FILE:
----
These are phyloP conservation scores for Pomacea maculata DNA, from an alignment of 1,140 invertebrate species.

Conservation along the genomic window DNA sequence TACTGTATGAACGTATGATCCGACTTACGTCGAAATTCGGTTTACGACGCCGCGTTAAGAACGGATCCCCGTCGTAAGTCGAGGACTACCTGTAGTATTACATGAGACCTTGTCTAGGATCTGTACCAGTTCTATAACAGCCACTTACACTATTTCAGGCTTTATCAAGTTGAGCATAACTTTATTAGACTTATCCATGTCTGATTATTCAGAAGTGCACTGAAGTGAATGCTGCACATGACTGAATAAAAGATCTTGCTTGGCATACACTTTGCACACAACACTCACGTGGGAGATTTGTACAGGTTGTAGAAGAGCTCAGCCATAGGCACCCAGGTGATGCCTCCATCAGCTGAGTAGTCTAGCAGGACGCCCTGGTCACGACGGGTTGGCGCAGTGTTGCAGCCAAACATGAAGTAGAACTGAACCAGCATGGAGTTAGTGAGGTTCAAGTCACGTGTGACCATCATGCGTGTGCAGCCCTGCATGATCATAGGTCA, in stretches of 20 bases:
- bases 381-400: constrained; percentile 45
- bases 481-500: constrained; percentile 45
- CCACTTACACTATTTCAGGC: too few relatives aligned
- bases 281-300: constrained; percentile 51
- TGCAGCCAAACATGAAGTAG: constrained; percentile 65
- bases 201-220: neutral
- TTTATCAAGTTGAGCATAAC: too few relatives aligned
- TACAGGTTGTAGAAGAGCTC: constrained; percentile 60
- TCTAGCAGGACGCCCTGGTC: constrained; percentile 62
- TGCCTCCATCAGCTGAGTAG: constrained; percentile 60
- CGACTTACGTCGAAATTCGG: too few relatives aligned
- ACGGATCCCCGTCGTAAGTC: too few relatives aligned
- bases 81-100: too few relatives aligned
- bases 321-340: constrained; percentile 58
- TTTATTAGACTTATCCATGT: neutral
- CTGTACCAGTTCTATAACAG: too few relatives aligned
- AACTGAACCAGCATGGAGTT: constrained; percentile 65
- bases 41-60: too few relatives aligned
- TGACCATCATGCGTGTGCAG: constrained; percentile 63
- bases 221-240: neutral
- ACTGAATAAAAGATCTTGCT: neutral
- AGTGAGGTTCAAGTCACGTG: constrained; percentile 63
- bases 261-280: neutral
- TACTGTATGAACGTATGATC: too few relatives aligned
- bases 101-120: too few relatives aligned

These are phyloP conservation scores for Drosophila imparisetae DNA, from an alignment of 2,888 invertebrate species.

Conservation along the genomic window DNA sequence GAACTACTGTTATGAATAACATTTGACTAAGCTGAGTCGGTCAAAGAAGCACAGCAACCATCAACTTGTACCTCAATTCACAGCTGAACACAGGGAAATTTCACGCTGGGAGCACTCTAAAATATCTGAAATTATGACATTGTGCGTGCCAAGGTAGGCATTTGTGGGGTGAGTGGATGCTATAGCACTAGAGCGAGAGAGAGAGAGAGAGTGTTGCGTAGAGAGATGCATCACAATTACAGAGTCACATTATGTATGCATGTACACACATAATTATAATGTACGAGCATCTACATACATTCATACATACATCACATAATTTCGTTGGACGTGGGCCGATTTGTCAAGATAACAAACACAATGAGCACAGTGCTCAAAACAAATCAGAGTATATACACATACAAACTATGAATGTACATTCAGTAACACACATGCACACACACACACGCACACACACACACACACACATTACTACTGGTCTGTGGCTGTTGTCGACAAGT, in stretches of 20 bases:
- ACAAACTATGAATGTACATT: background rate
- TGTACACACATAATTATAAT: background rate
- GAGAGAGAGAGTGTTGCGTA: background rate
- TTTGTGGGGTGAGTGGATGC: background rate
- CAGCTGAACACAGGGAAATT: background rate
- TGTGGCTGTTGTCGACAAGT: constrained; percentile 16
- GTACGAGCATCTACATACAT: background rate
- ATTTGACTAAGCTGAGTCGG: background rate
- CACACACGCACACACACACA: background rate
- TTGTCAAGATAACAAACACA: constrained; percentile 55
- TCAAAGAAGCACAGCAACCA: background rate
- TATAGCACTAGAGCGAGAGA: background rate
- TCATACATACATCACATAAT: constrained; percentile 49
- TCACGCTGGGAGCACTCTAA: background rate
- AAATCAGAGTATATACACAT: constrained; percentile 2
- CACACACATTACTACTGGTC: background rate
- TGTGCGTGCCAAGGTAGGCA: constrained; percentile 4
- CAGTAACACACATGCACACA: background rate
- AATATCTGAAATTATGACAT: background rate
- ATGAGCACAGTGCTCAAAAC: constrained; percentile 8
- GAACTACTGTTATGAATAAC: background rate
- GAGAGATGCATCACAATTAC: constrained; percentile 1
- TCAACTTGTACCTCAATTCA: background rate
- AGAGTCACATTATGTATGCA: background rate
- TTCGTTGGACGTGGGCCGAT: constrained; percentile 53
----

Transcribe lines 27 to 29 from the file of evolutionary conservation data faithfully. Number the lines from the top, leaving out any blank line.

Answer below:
- bases 101-120: too few relatives aligned

These are phyloP conservation scores for Drosophila imparisetae DNA, from an alignment of 2,888 invertebrate species.

Conservation along the genomic window DNA sequence GAACTACTGTTATGAATAACATTTGACTAAGCTGAGTCGGTCAAAGAAGCACAGCAACCATCAACTTGTACCTCAATTCACAGCTGAACACAGGGAAATTTCACGCTGGGAGCACTCTAAAATATCTGAAATTATGACATTGTGCGTGCCAAGGTAGGCATTTGTGGGGTGAGTGGATGCTATAGCACTAGAGCGAGAGAGAGAGAGAGAGTGTTGCGTAGAGAGATGCATCACAATTACAGAGTCACATTATGTATGCATGTACACACATAATTATAATGTACGAGCATCTACATACATTCATACATACATCACATAATTTCGTTGGACGTGGGCCGATTTGTCAAGATAACAAACACAATGAGCACAGTGCTCAAAACAAATCAGAGTATATACACATACAAACTATGAATGTACATTCAGTAACACACATGCACACACACACACGCACACACACACACACACACATTACTACTGGTCTGTGGCTGTTGTCGACAAGT, in stretches of 20 bases: